Charles Rangel, who has represented New York City’s Harlem neighborhood in Congress for more than 41 years and once served as chairman of the tax-writing House Ways and Means Committee, survived a Democratic primary challenge in his redrawn district.
Rangel led state Senator Adriano Espaillat by 45.2 percent to 39.8 percent with 84 percent of the unofficial vote count reported by Associated Press. Democrats make up about 97 percent of the district, so winning the primary almost ensures that Rangel, 82, the co-founder of the Congressional Black Caucus, will return to Washington in 2013 for a another two-year term.
It was Rangel’s first campaign since the House censured him in December 2010 for 11 ethics violations, including failure to disclose and pay taxes on rental income from a house he owned in the Dominican Republic. Rangel prevailed even after a federal judge this year redrew the district to include more Latinos and fewer blacks.
“Ethics charges and ethnic change didn’t matter,” said Hank Sheinkopf, a Democratic consultant not involved in the race. “The voters kept Charlie Rangel despite everything, and that means Harlem still rules uptown politics.”
Espaillat, 57, was seeking to become the first Dominican member of U.S. Congress. He campaigned saying the censure had reduced Rangel’s effectiveness and made him a “poster child for dysfunction in Washington.”
Helped by Rockefeller
New York traditionally holds primaries in September. This year, a federal judge moved the congressional primary to June to comply with a U.S. law requiring military personnel serving overseas to get ballots at least 45 days before the November general election.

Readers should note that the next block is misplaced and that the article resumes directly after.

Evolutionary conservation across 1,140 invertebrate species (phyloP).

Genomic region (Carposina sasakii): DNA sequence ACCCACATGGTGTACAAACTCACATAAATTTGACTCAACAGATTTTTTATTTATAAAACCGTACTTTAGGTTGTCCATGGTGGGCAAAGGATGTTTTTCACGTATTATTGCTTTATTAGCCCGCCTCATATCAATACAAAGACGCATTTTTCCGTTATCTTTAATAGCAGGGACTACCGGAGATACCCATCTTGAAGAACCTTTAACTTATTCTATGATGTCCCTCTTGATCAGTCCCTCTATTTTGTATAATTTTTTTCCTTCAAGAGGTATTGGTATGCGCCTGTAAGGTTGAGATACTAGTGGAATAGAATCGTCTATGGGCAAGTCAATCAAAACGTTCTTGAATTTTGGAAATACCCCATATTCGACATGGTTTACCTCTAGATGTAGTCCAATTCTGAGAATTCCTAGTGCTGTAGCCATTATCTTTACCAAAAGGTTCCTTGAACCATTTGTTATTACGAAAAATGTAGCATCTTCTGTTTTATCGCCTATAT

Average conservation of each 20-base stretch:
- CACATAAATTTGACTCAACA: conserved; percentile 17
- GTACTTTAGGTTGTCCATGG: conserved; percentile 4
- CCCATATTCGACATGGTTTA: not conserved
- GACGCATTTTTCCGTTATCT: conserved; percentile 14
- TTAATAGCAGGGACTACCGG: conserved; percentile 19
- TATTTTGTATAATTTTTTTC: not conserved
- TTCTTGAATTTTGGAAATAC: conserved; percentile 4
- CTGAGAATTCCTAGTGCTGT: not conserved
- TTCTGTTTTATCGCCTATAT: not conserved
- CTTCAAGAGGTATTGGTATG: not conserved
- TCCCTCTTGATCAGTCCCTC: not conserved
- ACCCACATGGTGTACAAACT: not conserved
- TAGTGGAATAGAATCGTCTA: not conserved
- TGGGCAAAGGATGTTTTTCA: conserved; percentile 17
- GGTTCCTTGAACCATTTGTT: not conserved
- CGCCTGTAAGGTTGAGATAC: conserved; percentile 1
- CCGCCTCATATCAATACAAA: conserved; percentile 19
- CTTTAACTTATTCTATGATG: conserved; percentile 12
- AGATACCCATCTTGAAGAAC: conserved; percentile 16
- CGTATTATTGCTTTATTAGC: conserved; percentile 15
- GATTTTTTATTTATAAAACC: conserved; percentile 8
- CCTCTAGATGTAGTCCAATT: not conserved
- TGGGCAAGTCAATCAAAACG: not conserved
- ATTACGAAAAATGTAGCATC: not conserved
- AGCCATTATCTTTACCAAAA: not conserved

“If they didn’t think after 42 years that I was the best- qualified, I promise them that in the next two years they’ll have no question about the fact that we’re the best,” Rangel told supporters last night at a victory celebration at a Harlem restaurant.
Rangel entered Congress in 1970 with support from former Republican Governor Nelson Rockefeller. Working his way up the seniority system -- he has served longer than all but three current House members -- Rangel in 2007 became chairman of the Ways and Means Committee, which helps write U.S. tax and trade policy. He gave up the chairmanship in 2010 while under scrutiny by the House Ethics Committee.
After the state Legislature failed to agree on congressional boundaries, Magistrate Judge Roanne Mann, using 2010 census data, created a new 13th District. It took away much of Manhattan’s Upper West Side, where Rangel had won votes for decades, and extended the northern border into Latino areas of the Bronx, where Rangel had never campaigned.
“When I’m walking the streets of the Bronx, I feel my district in the blood, in the minds, in the ambitions and the things that people want for their children,” Rangel said.
The congressman also faced challenges from three other candidates, all black, who together received about 15 percent of the vote, according to AP.
“The other three candidates took from the anti-Rangel vote and hurt Espaillat,” Sheinkopf said.
Robert Shapiro, a Columbia University political scientist, attributed Rangel’s victory to his edge as a well-known incumbent in a low-turnout election.
“Latino turnout, while perhaps on the rise, trails African-American turnout nationwide and almost certainly in Rangel’s long-standing base,” Shapiro said.
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